"binlog_filename" : "delta.000001",
  "binlog_position" : 384,
  "database" : "source",
  "table_name" : null,
  "table_id" : null,
  "query" : "create table `users` (\n `id` mediumint(9) not null auto_increment primary key,\n `title` text,\n `first` text,\n `last` text,\n `street` text,\n `city` text,\n `state` text,\n `zip` text,\n `gender` text,\n `email` text,\n `username` text,\n `password` text,\n `phone` text,\n `cell` text,\n `ssn` text,\n `date_of_birth` timestamp null default null,\n `reg_date` timestamp null default null,\n `large` text,\n `medium` text,\n `thumbnail` text,\n `version` text,\n `nationality` text\n) engine=innodb auto_increment=1 default charset=latin1"

Schema=query & StmtType=SQL (UpdateAttribute Processor)

The begin/commit and ddl flowfiles are now both sent to a UpdateAttribute processor which adds the schema name and statement type attributes with the values of "query" and "SQL" respectively.


After starting the processor:


Here is an example of these attributes added to the flowfile:


Delete, Insert, Update Path

Now let's look at the DELETE/INSERT/UPDATE path of the flow.

Get Table Name (EvaluateJsonPath Processor)

This processor adds the attribute tableName to each of the flowfiles:


with a value of "users" from the flowfile contents via expression language.

After starting the processor:


here is an example of the new tableName attribute and value added to one of the flowfiles:


Transform to Flat JSON (JoltTransformJSON Processor)

The next processor, JoltTransformJSON, simplifies and formats the JSON in the flowfiles in order for these insert SQL statements to be applied to the `users` table in the copy db (applied by the PutDBRecord processor later in the flow). Looking at the configuration for this processor:


As shown, a Chain Jolt transformation DSL is used in conjunction with a Jolt "shift" specification to perform the flattening.

Here is an example of the JSON from an incoming flowfile:

  "type" : "insert",
  "timestamp" : 1499702324000,
  "binlog_filename" : "delta.000001",
  "binlog_position" : 1246,
  "database" : "source",
  "table_name" : "users",
  "table_id" : 108,
  "columns" : [ {
    "id" : 1,
    "name" : "id",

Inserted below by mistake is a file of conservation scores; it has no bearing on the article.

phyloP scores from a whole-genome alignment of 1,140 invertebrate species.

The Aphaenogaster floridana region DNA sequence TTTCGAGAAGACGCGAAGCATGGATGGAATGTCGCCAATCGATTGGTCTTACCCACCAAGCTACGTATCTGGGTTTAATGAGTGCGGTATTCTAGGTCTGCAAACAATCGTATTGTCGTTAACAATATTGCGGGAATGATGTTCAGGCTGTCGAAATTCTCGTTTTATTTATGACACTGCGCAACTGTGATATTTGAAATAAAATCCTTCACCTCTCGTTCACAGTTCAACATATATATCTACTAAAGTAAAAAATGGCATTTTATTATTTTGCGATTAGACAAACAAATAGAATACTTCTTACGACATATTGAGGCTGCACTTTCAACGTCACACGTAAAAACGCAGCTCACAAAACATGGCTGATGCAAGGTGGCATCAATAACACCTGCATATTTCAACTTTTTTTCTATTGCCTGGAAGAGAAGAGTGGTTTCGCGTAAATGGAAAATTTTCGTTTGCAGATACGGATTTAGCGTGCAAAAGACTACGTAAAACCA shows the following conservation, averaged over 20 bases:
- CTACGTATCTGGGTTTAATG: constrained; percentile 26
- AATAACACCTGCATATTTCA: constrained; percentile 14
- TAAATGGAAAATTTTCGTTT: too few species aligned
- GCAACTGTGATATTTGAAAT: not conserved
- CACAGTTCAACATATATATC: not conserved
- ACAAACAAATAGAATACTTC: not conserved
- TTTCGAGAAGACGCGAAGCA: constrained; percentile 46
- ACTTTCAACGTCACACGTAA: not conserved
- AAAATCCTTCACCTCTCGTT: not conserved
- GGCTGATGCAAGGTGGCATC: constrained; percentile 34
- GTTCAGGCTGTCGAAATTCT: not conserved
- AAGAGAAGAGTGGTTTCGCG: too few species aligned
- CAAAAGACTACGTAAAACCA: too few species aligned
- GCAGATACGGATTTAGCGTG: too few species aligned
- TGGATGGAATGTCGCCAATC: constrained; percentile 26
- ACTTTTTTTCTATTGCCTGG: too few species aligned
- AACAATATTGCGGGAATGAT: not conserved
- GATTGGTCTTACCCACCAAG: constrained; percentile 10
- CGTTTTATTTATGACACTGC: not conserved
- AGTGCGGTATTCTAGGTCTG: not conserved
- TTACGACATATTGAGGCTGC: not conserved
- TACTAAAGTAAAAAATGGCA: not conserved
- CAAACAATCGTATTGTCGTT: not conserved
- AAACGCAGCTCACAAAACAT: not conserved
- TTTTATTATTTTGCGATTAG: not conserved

"column_type" : 4,
    "value" : 1
  }, {
    "id" : 2,
    "name" : "title",
    "column_type" : -1,
    "value" : "miss"
  }, {
    "id" : 3,
    "name" : "first",
    "column_type" : -1,
    "value" : "marlene"
  }, {
    "id" : 4,
    "name" : "last",
    "column_type" : -1,
    "value" : "shaw"
  }, {
    "id" : 5,
    "name" : "street",
    "column_type" : -1,
    "value" : "3450 w belt line rd"
  }, {
    "id" : 6,
    "name" : "city",
    "column_type" : -1,
    "value" : "abilene"
  }, {
    "id" : 7,
    "name" : "state",
    "column_type" : -1,
    "value" : "florida"
  }, {
    "id" : 8,
    "name" : "zip",
    "column_type" : -1,
    "value" : "31995"
  }, {
    "id" : 9,
    "name" : "gender",
    "column_type" : -1,
    "value" : "F"
  }, {
    "id" : 10,
    "name" : "email",
    "column_type" : -1,
    "value" : ""
  }, {
    "id" : 11,
    "name" : "username",
    "column_type" : -1,
    "value" : "goldenpanda70"
  }, {
    "id" : 12,
    "name" : "password",
    "column_type" : -1,
    "value" : "naughty"
  }, {
    "id" : 13,
    "name" : "phone",
    "column_type" : -1,
    "value" : "(176)-908-6931"
  }, {
    "id" : 14,
    "name" : "cell",
    "column_type" : -1,
    "value" : "(711)-565-2194"
  }, {
    "id" : 15,
    "name" : "ssn",
    "column_type" : -1,
    "value" : "800-71-1872"
  }, {
    "id" : 16,
    "name" : "date_of_birth",
    "column_type" : 93,
    "value" : "1991-10-07 00:22:53.0"
  }, {
    "id" : 17,
    "name" : "reg_date",
    "column_type" : 93,
    "value" : "2004-01-29 16:19:10.0"
  }, {
    "id" : 18,
    "name" : "large",
    "column_type" : -1,
    "value" : ""
  }, {
    "id" : 19,
    "name" : "medium",
    "column_type" : -1,
    "value" : ""
  }, {
    "id" : 20,
    "name" : "thumbnail",
    "column_type" : -1,
    "value" : ""
  }, {
    "id" : 21,
    "name" : "version",
    "column_type" : -1,
    "value" : "0.6"
  }, {
    "id" : 22,
    "name" : "nationality",
    "column_type" : -1,
    "value" : "US"
  } ]

Then after running the processor:


here is the flattened result:

[ {
  "id" : 1,
  "title" : "miss",
  "first" : "marlene",
  "last" : "shaw",
  "street" : "3450 w belt line rd",
  "city" : "abilene",
  "state" : "florida",
  "zip" : "31995",
  "gender" : "F",
  "email" : "",
  "username" : "goldenpanda70",
  "password" : "naughty",